- More than one in 10 acute facilities and 16% of ambulatory facilities are leaving their current EHR vendor, a new Reaction Data survey finds.
- While providers routinely complain about EHRs, every vendor has organizations and physicians who are satisfied with their product.
- To increase user satisfaction, vendors need to profile their happy customers and find out what’s clicking, the survey says.
Rather than talk to CIO and IT leaders, Reaction looked at 889 physicians and the EHR systems they use for the survey. Preference varied according to specialty, size of the organization and facility type.
Epic is the most widely used EHR vendor, with 61% of the acute care facilities and 22% of ambulatory facilities. It also claims the lion’s share of the replacement business, at 33%. Other popular companies are Cerner, Allscripts, eClinicalWorks and athenahealth.
The survey also looked at at customer satisfaction for 10 EHR vendors and the types of facilities that best fit each company. For Allscripts, 16% of customers were happy and 12% were “on the fence” about the product. But their happiest customers had certain characteristics in common. They were ambulatory, averaged $1.5 billion in revenue, had 207 beds and about 239 physicians.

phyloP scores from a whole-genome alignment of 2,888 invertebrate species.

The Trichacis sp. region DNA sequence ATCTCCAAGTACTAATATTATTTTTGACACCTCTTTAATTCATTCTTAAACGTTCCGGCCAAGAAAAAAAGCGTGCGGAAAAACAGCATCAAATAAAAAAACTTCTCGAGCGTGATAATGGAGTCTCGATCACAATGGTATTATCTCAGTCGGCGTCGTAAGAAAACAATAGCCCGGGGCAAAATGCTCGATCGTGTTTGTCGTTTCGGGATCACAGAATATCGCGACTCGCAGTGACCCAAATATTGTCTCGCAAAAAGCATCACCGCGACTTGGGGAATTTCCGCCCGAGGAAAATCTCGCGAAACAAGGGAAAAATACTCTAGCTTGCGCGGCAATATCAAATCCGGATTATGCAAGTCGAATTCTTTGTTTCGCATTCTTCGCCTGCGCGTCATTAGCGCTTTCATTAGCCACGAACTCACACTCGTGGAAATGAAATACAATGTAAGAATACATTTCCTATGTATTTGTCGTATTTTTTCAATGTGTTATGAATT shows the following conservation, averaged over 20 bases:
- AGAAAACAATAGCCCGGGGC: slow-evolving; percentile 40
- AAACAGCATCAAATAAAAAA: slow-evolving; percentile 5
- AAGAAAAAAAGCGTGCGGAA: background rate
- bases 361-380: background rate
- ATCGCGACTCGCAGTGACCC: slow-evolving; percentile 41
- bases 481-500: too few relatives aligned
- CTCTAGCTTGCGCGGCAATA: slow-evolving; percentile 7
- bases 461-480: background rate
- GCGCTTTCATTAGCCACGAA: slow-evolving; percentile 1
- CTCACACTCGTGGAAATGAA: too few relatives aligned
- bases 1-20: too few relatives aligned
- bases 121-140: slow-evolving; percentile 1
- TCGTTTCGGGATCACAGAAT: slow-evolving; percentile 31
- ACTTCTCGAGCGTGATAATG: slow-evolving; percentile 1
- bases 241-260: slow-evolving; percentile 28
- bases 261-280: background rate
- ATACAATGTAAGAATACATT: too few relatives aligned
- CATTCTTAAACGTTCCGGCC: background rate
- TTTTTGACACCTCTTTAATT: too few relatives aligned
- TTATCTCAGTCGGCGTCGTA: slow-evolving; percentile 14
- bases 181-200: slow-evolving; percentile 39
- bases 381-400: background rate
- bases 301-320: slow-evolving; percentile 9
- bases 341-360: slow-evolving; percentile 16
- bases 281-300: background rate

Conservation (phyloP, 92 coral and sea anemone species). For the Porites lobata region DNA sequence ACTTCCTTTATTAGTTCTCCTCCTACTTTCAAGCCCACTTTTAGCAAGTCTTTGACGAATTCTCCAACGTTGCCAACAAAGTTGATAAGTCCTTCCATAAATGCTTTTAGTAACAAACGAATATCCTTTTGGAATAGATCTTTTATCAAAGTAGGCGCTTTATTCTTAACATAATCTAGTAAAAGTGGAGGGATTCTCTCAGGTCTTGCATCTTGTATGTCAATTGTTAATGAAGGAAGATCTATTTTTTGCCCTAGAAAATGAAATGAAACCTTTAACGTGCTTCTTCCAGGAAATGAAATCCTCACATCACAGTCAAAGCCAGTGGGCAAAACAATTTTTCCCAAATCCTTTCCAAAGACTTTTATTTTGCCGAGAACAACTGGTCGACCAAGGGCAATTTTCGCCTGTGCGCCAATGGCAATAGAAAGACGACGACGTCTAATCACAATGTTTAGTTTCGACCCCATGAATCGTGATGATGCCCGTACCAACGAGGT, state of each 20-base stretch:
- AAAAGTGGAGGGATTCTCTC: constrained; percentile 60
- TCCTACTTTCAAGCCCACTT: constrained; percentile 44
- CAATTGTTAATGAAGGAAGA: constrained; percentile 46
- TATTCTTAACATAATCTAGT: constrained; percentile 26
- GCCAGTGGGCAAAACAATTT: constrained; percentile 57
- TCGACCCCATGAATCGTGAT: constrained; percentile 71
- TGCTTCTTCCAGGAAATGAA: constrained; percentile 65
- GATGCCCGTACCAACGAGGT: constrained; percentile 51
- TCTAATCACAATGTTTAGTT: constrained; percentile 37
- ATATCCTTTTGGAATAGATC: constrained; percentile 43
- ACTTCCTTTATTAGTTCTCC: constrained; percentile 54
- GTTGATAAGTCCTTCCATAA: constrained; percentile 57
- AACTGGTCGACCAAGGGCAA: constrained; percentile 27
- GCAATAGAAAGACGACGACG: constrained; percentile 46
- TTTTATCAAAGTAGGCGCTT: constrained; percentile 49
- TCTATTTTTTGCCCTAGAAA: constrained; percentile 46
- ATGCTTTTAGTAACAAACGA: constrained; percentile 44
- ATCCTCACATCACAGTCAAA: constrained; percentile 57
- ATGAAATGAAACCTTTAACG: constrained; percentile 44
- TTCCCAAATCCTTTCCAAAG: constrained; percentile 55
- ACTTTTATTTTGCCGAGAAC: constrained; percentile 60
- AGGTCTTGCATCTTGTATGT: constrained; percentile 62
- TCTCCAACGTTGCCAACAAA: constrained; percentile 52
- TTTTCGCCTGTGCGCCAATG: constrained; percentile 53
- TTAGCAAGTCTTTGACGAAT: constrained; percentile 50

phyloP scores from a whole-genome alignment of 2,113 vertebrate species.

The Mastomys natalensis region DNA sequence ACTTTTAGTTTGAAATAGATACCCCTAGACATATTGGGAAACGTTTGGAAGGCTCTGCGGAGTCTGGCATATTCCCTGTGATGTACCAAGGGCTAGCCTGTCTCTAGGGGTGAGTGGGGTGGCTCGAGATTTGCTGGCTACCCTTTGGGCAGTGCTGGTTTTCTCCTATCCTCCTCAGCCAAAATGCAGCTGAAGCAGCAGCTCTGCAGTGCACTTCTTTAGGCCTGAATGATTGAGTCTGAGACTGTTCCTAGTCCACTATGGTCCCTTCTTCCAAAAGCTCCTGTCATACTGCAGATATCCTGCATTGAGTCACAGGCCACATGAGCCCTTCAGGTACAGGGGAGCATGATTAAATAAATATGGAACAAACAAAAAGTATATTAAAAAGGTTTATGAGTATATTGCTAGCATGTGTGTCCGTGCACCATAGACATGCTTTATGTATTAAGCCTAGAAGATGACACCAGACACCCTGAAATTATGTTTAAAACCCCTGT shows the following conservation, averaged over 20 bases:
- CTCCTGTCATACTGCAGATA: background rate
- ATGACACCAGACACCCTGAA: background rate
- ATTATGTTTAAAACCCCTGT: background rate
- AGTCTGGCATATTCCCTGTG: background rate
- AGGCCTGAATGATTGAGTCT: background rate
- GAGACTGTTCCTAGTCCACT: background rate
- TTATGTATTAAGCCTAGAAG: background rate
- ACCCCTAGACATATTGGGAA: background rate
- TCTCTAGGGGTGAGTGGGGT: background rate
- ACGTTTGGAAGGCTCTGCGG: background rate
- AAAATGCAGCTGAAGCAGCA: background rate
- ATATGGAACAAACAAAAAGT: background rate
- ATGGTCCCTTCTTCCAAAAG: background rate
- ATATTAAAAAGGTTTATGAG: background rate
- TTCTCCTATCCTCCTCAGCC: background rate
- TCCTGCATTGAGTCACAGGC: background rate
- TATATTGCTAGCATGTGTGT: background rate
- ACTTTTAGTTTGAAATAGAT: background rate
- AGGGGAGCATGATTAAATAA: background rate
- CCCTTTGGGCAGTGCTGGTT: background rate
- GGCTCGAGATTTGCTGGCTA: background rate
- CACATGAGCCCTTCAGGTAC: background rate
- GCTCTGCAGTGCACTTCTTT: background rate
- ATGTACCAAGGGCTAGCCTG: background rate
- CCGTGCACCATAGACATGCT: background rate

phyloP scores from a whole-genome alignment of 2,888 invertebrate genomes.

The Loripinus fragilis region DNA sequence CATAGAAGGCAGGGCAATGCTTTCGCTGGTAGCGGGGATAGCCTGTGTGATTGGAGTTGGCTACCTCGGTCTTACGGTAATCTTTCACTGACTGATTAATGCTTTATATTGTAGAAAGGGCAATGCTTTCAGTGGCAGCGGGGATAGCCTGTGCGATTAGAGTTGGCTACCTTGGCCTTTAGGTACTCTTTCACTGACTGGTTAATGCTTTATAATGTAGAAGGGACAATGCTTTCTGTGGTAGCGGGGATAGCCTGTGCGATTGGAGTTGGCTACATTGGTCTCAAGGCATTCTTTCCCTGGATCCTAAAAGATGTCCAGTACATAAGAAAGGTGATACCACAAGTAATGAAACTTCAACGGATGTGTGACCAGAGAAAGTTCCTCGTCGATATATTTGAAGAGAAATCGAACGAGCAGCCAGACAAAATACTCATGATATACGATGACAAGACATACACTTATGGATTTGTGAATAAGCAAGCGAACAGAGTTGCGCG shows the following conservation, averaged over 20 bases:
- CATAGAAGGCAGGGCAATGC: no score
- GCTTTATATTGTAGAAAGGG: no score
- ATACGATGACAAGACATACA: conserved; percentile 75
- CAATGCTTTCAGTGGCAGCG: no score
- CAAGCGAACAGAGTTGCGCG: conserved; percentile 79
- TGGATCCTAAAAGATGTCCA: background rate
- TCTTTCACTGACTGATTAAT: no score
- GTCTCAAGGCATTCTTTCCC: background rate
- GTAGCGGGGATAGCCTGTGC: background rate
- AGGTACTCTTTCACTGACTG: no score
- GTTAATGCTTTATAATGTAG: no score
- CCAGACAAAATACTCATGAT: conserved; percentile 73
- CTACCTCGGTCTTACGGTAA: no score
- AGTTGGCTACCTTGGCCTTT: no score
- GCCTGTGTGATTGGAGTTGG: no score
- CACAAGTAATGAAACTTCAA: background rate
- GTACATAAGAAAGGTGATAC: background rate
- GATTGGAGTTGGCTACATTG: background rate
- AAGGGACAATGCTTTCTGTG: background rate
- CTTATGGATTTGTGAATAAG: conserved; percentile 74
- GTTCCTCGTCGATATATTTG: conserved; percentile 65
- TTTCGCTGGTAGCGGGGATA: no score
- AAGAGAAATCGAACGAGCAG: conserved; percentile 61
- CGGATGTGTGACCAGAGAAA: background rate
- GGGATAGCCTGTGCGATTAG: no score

Practice Fusion had the highest customer satisfaction, with 70% of users happy and just 5% on the fence. The sweet spot: ambulatory facilities with $2.2 billion in revenue, 362 beds and 498 physicians.
Studies have shown physicians spend more than to half their time on EHR tasks, leading to physician burnout.
A growing number of healthcare leaders are seeking add-ons to help optimize EHR use, such as incorporating natural language processing, enabling advanced analytics and decision-support capabilities and supporting telehealth visits. In one survey last year, 68% of healthcare executives said adopting new technology and tools would improve clinician satisfaction.
Vendors are also starting to think outside the box about how to enhance EHRs. In an October interview with Healthcare IT News, Epic CEO Judy Faulkner said EHRs need to offer a more comprehensive record of a person’s health, including things such as social determinants of health and how much they sleep.